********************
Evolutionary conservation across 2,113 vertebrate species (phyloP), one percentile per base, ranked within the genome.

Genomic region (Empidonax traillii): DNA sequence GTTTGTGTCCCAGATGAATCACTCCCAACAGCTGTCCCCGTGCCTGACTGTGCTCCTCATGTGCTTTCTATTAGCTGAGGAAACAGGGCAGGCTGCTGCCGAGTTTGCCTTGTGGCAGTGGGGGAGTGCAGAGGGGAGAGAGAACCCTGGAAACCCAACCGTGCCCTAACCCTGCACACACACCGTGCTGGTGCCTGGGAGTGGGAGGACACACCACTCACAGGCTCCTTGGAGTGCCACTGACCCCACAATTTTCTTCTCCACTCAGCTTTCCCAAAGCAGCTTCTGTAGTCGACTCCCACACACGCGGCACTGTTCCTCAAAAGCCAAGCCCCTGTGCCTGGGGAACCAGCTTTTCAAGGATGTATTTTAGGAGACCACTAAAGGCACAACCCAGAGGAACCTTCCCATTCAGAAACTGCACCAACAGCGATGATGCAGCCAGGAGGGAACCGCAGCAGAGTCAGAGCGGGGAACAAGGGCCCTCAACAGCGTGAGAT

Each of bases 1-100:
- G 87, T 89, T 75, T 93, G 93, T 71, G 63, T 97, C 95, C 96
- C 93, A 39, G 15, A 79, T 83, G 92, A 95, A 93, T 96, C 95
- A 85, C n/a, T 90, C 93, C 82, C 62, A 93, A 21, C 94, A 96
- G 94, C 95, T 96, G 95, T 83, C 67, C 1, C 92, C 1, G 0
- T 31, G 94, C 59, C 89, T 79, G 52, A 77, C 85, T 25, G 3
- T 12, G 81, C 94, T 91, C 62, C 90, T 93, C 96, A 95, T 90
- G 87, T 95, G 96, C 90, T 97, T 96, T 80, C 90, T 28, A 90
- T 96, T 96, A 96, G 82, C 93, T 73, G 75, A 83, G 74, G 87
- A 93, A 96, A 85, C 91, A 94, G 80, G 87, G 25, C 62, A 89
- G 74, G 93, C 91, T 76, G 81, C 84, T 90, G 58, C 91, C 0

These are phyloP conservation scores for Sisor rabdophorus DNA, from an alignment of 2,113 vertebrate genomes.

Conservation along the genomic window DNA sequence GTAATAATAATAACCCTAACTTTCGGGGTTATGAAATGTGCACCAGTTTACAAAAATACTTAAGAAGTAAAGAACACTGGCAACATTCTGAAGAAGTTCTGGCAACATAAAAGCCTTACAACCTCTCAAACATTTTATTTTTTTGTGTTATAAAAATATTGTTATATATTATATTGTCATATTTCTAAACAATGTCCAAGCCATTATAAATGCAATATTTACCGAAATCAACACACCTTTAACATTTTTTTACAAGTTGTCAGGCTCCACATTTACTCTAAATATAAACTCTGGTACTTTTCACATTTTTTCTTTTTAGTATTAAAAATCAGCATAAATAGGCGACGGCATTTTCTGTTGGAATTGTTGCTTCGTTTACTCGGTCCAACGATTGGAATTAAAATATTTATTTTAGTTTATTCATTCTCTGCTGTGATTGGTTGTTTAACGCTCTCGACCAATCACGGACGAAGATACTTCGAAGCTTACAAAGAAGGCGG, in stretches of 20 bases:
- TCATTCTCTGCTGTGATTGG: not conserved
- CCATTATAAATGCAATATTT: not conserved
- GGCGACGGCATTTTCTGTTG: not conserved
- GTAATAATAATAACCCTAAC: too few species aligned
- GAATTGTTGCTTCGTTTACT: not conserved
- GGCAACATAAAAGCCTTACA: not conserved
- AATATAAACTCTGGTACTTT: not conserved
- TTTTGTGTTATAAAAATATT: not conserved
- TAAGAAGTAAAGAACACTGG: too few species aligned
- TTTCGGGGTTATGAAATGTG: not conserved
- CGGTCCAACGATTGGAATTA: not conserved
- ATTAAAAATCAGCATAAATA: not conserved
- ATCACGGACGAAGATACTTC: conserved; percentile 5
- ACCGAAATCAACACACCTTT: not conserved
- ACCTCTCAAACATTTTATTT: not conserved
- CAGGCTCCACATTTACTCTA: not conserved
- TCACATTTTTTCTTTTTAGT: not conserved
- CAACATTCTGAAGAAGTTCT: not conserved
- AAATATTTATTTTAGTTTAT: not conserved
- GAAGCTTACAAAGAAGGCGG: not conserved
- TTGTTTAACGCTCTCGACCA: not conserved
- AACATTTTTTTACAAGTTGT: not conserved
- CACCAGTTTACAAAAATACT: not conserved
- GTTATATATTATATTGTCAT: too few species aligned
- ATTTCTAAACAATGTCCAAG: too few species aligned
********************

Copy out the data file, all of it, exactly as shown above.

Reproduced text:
Evolutionary conservation across 2,113 vertebrate species (phyloP), one percentile per base, ranked within the genome.

Genomic region (Empidonax traillii): DNA sequence GTTTGTGTCCCAGATGAATCACTCCCAACAGCTGTCCCCGTGCCTGACTGTGCTCCTCATGTGCTTTCTATTAGCTGAGGAAACAGGGCAGGCTGCTGCCGAGTTTGCCTTGTGGCAGTGGGGGAGTGCAGAGGGGAGAGAGAACCCTGGAAACCCAACCGTGCCCTAACCCTGCACACACACCGTGCTGGTGCCTGGGAGTGGGAGGACACACCACTCACAGGCTCCTTGGAGTGCCACTGACCCCACAATTTTCTTCTCCACTCAGCTTTCCCAAAGCAGCTTCTGTAGTCGACTCCCACACACGCGGCACTGTTCCTCAAAAGCCAAGCCCCTGTGCCTGGGGAACCAGCTTTTCAAGGATGTATTTTAGGAGACCACTAAAGGCACAACCCAGAGGAACCTTCCCATTCAGAAACTGCACCAACAGCGATGATGCAGCCAGGAGGGAACCGCAGCAGAGTCAGAGCGGGGAACAAGGGCCCTCAACAGCGTGAGAT

Each of bases 1-100:
- G 87, T 89, T 75, T 93, G 93, T 71, G 63, T 97, C 95, C 96
- C 93, A 39, G 15, A 79, T 83, G 92, A 95, A 93, T 96, C 95
- A 85, C n/a, T 90, C 93, C 82, C 62, A 93, A 21, C 94, A 96
- G 94, C 95, T 96, G 95, T 83, C 67, C 1, C 92, C 1, G 0
- T 31, G 94, C 59, C 89, T 79, G 52, A 77, C 85, T 25, G 3
- T 12, G 81, C 94, T 91, C 62, C 90, T 93, C 96, A 95, T 90
- G 87, T 95, G 96, C 90, T 97, T 96, T 80, C 90, T 28, A 90
- T 96, T 96, A 96, G 82, C 93, T 73, G 75, A 83, G 74, G 87
- A 93, A 96, A 85, C 91, A 94, G 80, G 87, G 25, C 62, A 89
- G 74, G 93, C 91, T 76, G 81, C 84, T 90, G 58, C 91, C 0

These are phyloP conservation scores for Sisor rabdophorus DNA, from an alignment of 2,113 vertebrate genomes.

Conservation along the genomic window DNA sequence GTAATAATAATAACCCTAACTTTCGGGGTTATGAAATGTGCACCAGTTTACAAAAATACTTAAGAAGTAAAGAACACTGGCAACATTCTGAAGAAGTTCTGGCAACATAAAAGCCTTACAACCTCTCAAACATTTTATTTTTTTGTGTTATAAAAATATTGTTATATATTATATTGTCATATTTCTAAACAATGTCCAAGCCATTATAAATGCAATATTTACCGAAATCAACACACCTTTAACATTTTTTTACAAGTTGTCAGGCTCCACATTTACTCTAAATATAAACTCTGGTACTTTTCACATTTTTTCTTTTTAGTATTAAAAATCAGCATAAATAGGCGACGGCATTTTCTGTTGGAATTGTTGCTTCGTTTACTCGGTCCAACGATTGGAATTAAAATATTTATTTTAGTTTATTCATTCTCTGCTGTGATTGGTTGTTTAACGCTCTCGACCAATCACGGACGAAGATACTTCGAAGCTTACAAAGAAGGCGG, in stretches of 20 bases:
- TCATTCTCTGCTGTGATTGG: not conserved
- CCATTATAAATGCAATATTT: not conserved
- GGCGACGGCATTTTCTGTTG: not conserved
- GTAATAATAATAACCCTAAC: too few species aligned
- GAATTGTTGCTTCGTTTACT: not conserved
- GGCAACATAAAAGCCTTACA: not conserved
- AATATAAACTCTGGTACTTT: not conserved
- TTTTGTGTTATAAAAATATT: not conserved
- TAAGAAGTAAAGAACACTGG: too few species aligned
- TTTCGGGGTTATGAAATGTG: not conserved
- CGGTCCAACGATTGGAATTA: not conserved
- ATTAAAAATCAGCATAAATA: not conserved
- ATCACGGACGAAGATACTTC: conserved; percentile 5
- ACCGAAATCAACACACCTTT: not conserved
- ACCTCTCAAACATTTTATTT: not conserved
- CAGGCTCCACATTTACTCTA: not conserved
- TCACATTTTTTCTTTTTAGT: not conserved
- CAACATTCTGAAGAAGTTCT: not conserved
- AAATATTTATTTTAGTTTAT: not conserved
- GAAGCTTACAAAGAAGGCGG: not conserved
- TTGTTTAACGCTCTCGACCA: not conserved
- AACATTTTTTTACAAGTTGT: not conserved
- CACCAGTTTACAAAAATACT: not conserved
- GTTATATATTATATTGTCAT: too few species aligned
- ATTTCTAAACAATGTCCAAG: too few species aligned